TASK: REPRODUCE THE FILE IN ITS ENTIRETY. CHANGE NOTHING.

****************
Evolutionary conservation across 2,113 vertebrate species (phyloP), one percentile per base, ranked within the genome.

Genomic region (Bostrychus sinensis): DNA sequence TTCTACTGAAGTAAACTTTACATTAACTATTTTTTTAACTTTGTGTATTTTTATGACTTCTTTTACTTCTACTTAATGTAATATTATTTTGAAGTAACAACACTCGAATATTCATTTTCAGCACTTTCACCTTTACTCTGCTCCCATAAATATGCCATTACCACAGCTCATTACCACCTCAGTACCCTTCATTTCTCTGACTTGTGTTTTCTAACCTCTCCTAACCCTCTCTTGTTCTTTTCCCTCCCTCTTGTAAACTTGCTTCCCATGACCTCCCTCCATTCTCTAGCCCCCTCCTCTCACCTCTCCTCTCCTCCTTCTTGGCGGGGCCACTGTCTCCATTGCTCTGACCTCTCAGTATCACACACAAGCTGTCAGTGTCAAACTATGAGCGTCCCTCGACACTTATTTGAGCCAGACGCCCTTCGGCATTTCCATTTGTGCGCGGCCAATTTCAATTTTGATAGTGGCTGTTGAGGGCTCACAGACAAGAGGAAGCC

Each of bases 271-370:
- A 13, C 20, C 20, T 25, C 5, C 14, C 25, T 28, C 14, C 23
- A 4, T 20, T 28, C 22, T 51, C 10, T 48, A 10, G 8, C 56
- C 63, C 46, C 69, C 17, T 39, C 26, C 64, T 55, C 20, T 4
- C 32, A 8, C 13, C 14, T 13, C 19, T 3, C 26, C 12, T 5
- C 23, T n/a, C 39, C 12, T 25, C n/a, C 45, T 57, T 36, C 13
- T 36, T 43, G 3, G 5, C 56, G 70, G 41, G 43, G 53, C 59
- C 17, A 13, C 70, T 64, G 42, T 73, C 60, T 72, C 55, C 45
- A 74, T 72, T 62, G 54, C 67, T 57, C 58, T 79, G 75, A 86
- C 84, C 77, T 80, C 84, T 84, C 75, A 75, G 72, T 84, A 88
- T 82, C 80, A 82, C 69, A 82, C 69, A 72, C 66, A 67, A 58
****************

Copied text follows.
Evolutionary conservation across 2,113 vertebrate species (phyloP), one percentile per base, ranked within the genome.

Genomic region (Bostrychus sinensis): DNA sequence TTCTACTGAAGTAAACTTTACATTAACTATTTTTTTAACTTTGTGTATTTTTATGACTTCTTTTACTTCTACTTAATGTAATATTATTTTGAAGTAACAACACTCGAATATTCATTTTCAGCACTTTCACCTTTACTCTGCTCCCATAAATATGCCATTACCACAGCTCATTACCACCTCAGTACCCTTCATTTCTCTGACTTGTGTTTTCTAACCTCTCCTAACCCTCTCTTGTTCTTTTCCCTCCCTCTTGTAAACTTGCTTCCCATGACCTCCCTCCATTCTCTAGCCCCCTCCTCTCACCTCTCCTCTCCTCCTTCTTGGCGGGGCCACTGTCTCCATTGCTCTGACCTCTCAGTATCACACACAAGCTGTCAGTGTCAAACTATGAGCGTCCCTCGACACTTATTTGAGCCAGACGCCCTTCGGCATTTCCATTTGTGCGCGGCCAATTTCAATTTTGATAGTGGCTGTTGAGGGCTCACAGACAAGAGGAAGCC

Each of bases 271-370:
- A 13, C 20, C 20, T 25, C 5, C 14, C 25, T 28, C 14, C 23
- A 4, T 20, T 28, C 22, T 51, C 10, T 48, A 10, G 8, C 56
- C 63, C 46, C 69, C 17, T 39, C 26, C 64, T 55, C 20, T 4
- C 32, A 8, C 13, C 14, T 13, C 19, T 3, C 26, C 12, T 5
- C 23, T n/a, C 39, C 12, T 25, C n/a, C 45, T 57, T 36, C 13
- T 36, T 43, G 3, G 5, C 56, G 70, G 41, G 43, G 53, C 59
- C 17, A 13, C 70, T 64, G 42, T 73, C 60, T 72, C 55, C 45
- A 74, T 72, T 62, G 54, C 67, T 57, C 58, T 79, G 75, A 86
- C 84, C 77, T 80, C 84, T 84, C 75, A 75, G 72, T 84, A 88
- T 82, C 80, A 82, C 69, A 82, C 69, A 72, C 66, A 67, A 58